PSYC 3604 [0.5 credit]
Abnormal Psychology

History of the concept of behavioural abnormality. Theory and selected research dealing with the nature and etiology of behavioural abnormality.
Prerequisite(s): PSYC 2600 or PSYC 2500.
Lectures three hours a week.

PSYC 3606 [0.5 credit]
Issues in Personality

Topics selected from areas of interest in Personality. When offered, detailed topic descriptions are available from the departmental office prior to registration.
Prerequisite(s): PSYC 2001, PSYC 2002, and PSYC 2600.
Lectures three hours a week.

PSYC 3700 [1.0 credit]
Cognition (Honours Seminar)

Issues and research methodologies in the study of cognitive processes involved in perception, attention, language, reasoning, problem solving, decision making, human learning, and memory. Major theoretical issues and empirical studies are explored.
Prerequisite(s): third-year standing in the Honours Psychology program with a CGPA of 9.00 in the Major; PSYC 2001, PSYC 2002, PSYC 2700, and permission of the Department.
Lectures, seminars, and laboratory tutorials six hours a week.

PSYC 3702 [0.5 credit]
Perception

A consideration of data and theory concerning perceptual processes. Discussion of psychophysical methodology, perception of form and space and perceptual learning.
Prerequisite(s): PSYC 1001 and PSYC 1002.
Lectures three hours a week.

PSYC 3709 [0.5 credit]
Language Processing and the Brain

Introduction to adult language processing and neurolinguistics. Psychological processes underlying speech production and perception, word recognition and sentence processing. Biological foundation and neuro-cognitive mechanisms of language. Experimental techniques and methodologies of current psycholinguistic studies.
Also listed as LING 3601.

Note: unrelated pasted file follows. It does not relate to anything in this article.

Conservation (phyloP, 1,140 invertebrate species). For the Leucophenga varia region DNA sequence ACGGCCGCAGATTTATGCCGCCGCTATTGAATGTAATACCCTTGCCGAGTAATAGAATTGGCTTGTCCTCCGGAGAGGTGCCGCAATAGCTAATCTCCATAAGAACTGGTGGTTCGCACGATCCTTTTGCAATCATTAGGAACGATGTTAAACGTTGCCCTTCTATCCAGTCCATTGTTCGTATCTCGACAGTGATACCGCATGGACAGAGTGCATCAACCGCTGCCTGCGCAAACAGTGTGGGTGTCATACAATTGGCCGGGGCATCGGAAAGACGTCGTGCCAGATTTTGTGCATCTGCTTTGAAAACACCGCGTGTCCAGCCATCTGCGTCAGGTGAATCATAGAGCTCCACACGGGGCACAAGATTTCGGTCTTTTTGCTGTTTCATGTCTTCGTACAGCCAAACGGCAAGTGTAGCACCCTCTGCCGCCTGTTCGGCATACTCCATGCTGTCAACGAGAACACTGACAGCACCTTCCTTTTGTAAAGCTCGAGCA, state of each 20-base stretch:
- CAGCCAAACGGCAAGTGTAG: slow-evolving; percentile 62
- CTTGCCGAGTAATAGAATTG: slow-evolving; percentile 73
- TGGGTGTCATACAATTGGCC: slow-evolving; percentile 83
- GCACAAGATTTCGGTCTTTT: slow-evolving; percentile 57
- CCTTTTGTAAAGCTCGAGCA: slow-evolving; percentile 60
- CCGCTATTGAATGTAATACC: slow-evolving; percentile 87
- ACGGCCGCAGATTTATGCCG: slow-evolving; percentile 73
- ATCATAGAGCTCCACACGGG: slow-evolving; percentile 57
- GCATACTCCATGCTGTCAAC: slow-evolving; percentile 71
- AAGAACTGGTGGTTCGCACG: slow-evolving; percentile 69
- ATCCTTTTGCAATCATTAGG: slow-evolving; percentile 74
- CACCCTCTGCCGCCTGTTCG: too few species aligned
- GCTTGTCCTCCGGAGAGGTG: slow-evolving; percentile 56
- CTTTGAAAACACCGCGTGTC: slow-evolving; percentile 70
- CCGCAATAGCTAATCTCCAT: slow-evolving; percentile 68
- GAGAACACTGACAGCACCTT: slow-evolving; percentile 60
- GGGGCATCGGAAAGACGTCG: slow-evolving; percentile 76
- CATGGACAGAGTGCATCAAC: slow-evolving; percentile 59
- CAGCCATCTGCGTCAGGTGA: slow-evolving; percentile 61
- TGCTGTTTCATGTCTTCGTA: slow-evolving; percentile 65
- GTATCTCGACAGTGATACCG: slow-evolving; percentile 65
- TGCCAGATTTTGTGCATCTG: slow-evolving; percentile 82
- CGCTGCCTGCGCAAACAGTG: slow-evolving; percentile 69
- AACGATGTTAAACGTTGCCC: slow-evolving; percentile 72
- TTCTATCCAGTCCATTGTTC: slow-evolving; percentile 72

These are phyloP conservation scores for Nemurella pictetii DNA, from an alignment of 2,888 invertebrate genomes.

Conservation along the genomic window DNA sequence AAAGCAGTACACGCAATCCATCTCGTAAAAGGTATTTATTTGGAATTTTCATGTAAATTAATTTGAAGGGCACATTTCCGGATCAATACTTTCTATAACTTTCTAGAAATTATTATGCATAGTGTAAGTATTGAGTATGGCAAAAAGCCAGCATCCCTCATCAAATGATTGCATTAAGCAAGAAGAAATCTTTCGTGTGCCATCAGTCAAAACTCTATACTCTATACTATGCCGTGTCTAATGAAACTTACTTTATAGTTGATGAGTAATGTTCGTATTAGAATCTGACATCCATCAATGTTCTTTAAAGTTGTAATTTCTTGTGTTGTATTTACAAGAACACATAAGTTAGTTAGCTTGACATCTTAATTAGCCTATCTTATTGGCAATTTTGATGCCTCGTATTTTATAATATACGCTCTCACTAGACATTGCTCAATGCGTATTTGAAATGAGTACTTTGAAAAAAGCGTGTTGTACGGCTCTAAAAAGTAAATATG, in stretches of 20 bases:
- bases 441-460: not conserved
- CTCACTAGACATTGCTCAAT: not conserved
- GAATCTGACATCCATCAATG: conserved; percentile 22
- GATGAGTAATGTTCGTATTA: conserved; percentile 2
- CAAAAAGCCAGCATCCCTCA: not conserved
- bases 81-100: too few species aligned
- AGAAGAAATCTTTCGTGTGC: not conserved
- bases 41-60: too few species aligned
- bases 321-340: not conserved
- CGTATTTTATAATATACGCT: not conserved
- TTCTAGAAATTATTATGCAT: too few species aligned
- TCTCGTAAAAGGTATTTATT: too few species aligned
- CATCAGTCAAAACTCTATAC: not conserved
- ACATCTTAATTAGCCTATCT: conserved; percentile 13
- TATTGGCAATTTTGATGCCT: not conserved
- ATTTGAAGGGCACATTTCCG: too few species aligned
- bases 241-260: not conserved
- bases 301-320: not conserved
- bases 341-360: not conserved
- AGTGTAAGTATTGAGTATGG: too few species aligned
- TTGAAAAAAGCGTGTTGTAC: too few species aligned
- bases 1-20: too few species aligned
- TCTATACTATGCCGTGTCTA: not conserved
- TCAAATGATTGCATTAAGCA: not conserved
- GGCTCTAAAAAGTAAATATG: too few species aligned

Precludes additional credit for LALS 2601 and LALS 3601 (no longer offered).
Prerequisite(s): LALS 1000 or LALS 1001 or LING 1001 or PSYC 2700 and second-year standing, or permission of the instructor.
Lectures three hours a week.

PSYC 3901 [0.5 credit]
Practicum in Community Psychology

Through seven-hour-a-week field placements and regular class forums, students pursue personal learning objectives concerning the application of psychology within the community. A term paper integrates experiential knowledge gained in the placement with theoretical and empirical knowledge gained from the literature review.
Prerequisite(s): open to third- and fourth-year Psychology students with permission of the Department.

PSYC 3902 [0.5 credit]
Practicum in Community Psychology

Through seven-hour-a-week field placements and regular class forums, students pursue personal learning objectives concerning the application of psychology within the community. A term paper integrates experiential knowledge gained in the placement with theoretical and empirical knowledge gained from the literature review.
Prerequisite(s): open to third- and fourth-year Psychology students with permission of the Department.

PSYC 4001 [0.5 credit]
Special Topics in Psychology

Each section of PSYC 4001 deals with a different topic. Topics change yearly. Students may register in more than one section of PSYC 4001 but can register in each section only once.
Prerequisite(s): each section will have its own.
Lectures three hours a week.

PSYC 4300 [0.5 credit]
History and Theory of Psychology: Selected Topics

Topics may include the history of a particular period, the history of a content area or issues related to theory in psychology.
Prerequisite(s): PSYC 2003 and third-year standing.
Lectures and seminars three hours a week.

PSYC 4402 [0.5 credit]
Police Psychology

Critical examination of theory and empirical research in the area of police psychology. Topics covered may include police culture, police selection, police suicide, police personality, stress debriefing, fitness evaluations, police training, crisis negotiations, and investigative techniques.
Prerequisite(s): PSYC 2400 and fourth-year standing.
Lecture and seminar three hours per week.

PSYC 4403 [0.5 credit]
Female Offenders

Feminist and social learning approaches to the assessment and treatment of female offenders. Theories and research relevant to selected patterns of law breaking and selected female offender types.
Prerequisite(s): PSYC 3402 and fourth-year standing.
Seminars three hours a week.

PSYC 4404 [0.5 credit]
Sex Offenders

Theory and research concerning the etiology and maintenance of sexual offending; assessment, treatment, and management of sex offenders. Introduction to fundamental issues and controversies in the area.
Prerequisite(s): PSYC 2400, PSYC 3402, and fourth-year standing.
Seminars three hours a week.

PSYC 4500 [0.5 credit]
Advanced Topics in Developmental Psychology

Discussion of important current research in developmental psychology. In-depth exploration of theoretical and empirical issues related to selected topics in developmental psychology. The specific content for this course will vary from year to year.